Heading into Top 8, I was paired against an M Manectric-EX/Rayquaza-EX deck. I had never played against a deck like this before, but I knew that it was going to be a very difficult matchup. The deck played no Pokémon with Abilities, so my entire Garbodor line was as good as useless. Also, M Manectric-EX boasts a massive 210 HP and deals out 110 damage per turn while simultaneously powering Rayquaza-EX to deal 180 damage at any point. “Quaking Punch for 30” only goes so far against a 210 HP monster that can retreat out of Poison for free. I was going to have to hope that Sleep flips went my way and that I could afford to use “Grenade Hammer” once or maybe even twice a game.
After winning the first game of Top 8 due to my opponent being issued a game loss, I lost a close game two. Game three was not nearly as close since I prized multiple Hypnotoxic Lasers and my opponent had a much better start.
So, I finished the Virginia Regional Championship at 5th place with a record of 9-1-5 with Seismitoad/Garbodor both days. Needless to say, I was disappointed that I did not win the event or at least make it to the finals. I had solid matchups throughout the rest of the Top 8. However, a top eight finish was better than I had hoped for when I arrived in Virginia that Friday night. It was a great event overall, and I had a great time seeing players from as far away as Canada or Orlando. I stand by my decision to play Seismitoad/Garbodor both days, and I do not think that it is time to retire the deck just yet.
I would like to share with you all a very important lesson that I relearned on Saturday night that I have been reminded of way too many times before: Be confident in your deck decision. I could not express to you all how many times I have questioned my deck decision the night before an event. There is always going to be a “new crazy deck that beats everything and does not have any bad matchups” that you will want to switch to the eve of a tournament.
Let me clue you in on a little secret: Even though that deck always shows up the night before an event, it never really exists. However, this is just what I have learned from my personal experiences; switching decks the night before an event may lead to success for some people, but definitely not myself.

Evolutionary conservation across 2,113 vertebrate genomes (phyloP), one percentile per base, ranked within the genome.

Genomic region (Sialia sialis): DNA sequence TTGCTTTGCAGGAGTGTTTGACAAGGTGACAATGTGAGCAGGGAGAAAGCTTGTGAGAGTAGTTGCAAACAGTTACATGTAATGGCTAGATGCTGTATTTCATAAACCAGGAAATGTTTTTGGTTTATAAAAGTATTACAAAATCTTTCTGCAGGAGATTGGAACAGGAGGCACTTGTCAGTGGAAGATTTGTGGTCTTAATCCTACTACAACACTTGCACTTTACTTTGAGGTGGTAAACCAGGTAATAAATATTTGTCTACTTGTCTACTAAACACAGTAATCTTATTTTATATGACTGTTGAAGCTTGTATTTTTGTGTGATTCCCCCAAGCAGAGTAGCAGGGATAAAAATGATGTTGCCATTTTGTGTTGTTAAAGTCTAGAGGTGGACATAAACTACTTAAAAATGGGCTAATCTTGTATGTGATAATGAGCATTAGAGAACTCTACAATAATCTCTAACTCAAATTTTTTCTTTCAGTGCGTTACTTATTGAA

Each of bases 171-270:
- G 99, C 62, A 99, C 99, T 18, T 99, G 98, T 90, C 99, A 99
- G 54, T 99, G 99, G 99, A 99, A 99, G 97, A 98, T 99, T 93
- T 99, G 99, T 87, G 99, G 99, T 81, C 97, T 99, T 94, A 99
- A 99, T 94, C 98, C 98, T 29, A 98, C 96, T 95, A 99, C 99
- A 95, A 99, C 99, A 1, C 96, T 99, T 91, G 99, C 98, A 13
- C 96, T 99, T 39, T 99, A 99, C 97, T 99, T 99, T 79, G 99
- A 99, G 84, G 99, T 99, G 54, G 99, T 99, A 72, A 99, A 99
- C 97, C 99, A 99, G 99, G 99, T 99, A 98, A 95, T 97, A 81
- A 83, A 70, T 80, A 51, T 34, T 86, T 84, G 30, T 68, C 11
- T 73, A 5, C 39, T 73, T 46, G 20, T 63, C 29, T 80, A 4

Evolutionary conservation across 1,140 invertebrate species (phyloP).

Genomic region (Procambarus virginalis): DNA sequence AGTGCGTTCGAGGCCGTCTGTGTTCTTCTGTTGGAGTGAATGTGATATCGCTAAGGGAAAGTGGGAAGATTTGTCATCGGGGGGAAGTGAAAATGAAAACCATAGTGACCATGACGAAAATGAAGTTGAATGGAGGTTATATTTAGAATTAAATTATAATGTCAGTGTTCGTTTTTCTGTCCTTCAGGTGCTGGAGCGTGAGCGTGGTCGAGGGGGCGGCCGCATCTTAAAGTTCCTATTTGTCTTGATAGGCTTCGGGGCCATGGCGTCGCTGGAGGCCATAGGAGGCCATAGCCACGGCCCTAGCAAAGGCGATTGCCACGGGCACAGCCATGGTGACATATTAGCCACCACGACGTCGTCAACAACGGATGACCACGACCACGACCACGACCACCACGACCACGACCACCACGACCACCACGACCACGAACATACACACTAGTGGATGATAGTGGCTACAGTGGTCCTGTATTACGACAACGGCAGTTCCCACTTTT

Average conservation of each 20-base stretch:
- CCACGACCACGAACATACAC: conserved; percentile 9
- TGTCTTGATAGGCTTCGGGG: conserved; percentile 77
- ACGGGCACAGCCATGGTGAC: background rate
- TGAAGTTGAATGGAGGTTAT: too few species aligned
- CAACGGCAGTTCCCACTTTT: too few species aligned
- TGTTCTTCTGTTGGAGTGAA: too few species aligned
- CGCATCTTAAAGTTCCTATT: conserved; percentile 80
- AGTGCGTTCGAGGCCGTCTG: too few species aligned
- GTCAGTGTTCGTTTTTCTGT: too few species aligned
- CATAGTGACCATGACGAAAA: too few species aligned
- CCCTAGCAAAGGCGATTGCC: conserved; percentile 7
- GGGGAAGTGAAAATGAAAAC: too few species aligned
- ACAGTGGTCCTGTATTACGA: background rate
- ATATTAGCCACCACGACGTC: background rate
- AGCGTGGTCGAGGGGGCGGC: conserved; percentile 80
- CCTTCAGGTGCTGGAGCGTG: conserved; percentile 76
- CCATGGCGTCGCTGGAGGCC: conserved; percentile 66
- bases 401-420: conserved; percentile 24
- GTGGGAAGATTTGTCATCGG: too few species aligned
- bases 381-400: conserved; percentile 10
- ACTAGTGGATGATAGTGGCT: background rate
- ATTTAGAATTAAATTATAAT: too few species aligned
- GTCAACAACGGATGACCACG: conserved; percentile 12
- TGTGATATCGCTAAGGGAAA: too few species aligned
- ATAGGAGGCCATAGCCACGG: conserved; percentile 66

I can say that every time that I have caved and switched to the “super awesome amazing deck,” I have had a less than desirable performance the next day. Every time that I have stuck with the deck that I had been playing and was confident in 12 hours beforehand, I have found far more success. The fact that I wanted to switch to a new Ho-Oh-EX deck for Day 2 because “it would be insanely good with Battle Compressor” and “Virizion/Genesect is going to be everywhere because of Skyarrow Bridge” and “I have never played in the Expanded format — there is no way that Seismitoad/Garbodor is still a good play” is a perfect example of this.
I more than likely would have bombed Day 2 had I switched decks. Be confident in the deck that you have tested with, and do not let yourself get scared by the “secret new deck that all of the Florida players are playing that has no bad matchups and beats everything.”
The Exemplary Player
Now that I have completed the recap of my Virginia Regionals experience, I would like to write about something a little bit different than my typical deck analysis or tournament report. I believe that there are certain practices that separate the “good” players from the “great” players and the “exemplary” players. These practices are some that I personally believe in, and I believe that your chances of performing well will increase if you follow them.
I have taken quite a few leadership classes so far in my undergraduate college career, and one of these classes focused on a reading entitled “The Five Practices of Exemplary Leadership.” These practices include “model the way, inspire a shared vision, challenge the process, enable others to act, and encourage the heart.” The idea is that an “exemplary” leader has mastered all five of these practices, and leads with each of them in mind.
This idea that an exemplary leader must master all five of these practices is very interesting to me. There is not one sole way that a leader becomes “exemplary” — you have to lead with each of these practices in mind.
That being said, I do not think that there is any one practice that leads to a player becoming one of the “elite.” I believe that an exemplary player has to master quite a few different aspects of the game of Pokémon, and I think that these all revolve around awareness.
An exemplary player is aware of their deck. They know all sixty cards in and out and know all of their options at any point during a game. They are also aware of the format and exactly what setting they are heading into for each tournament. These players are also very aware of time, and they will not lose many games because of not paying attention to the clock.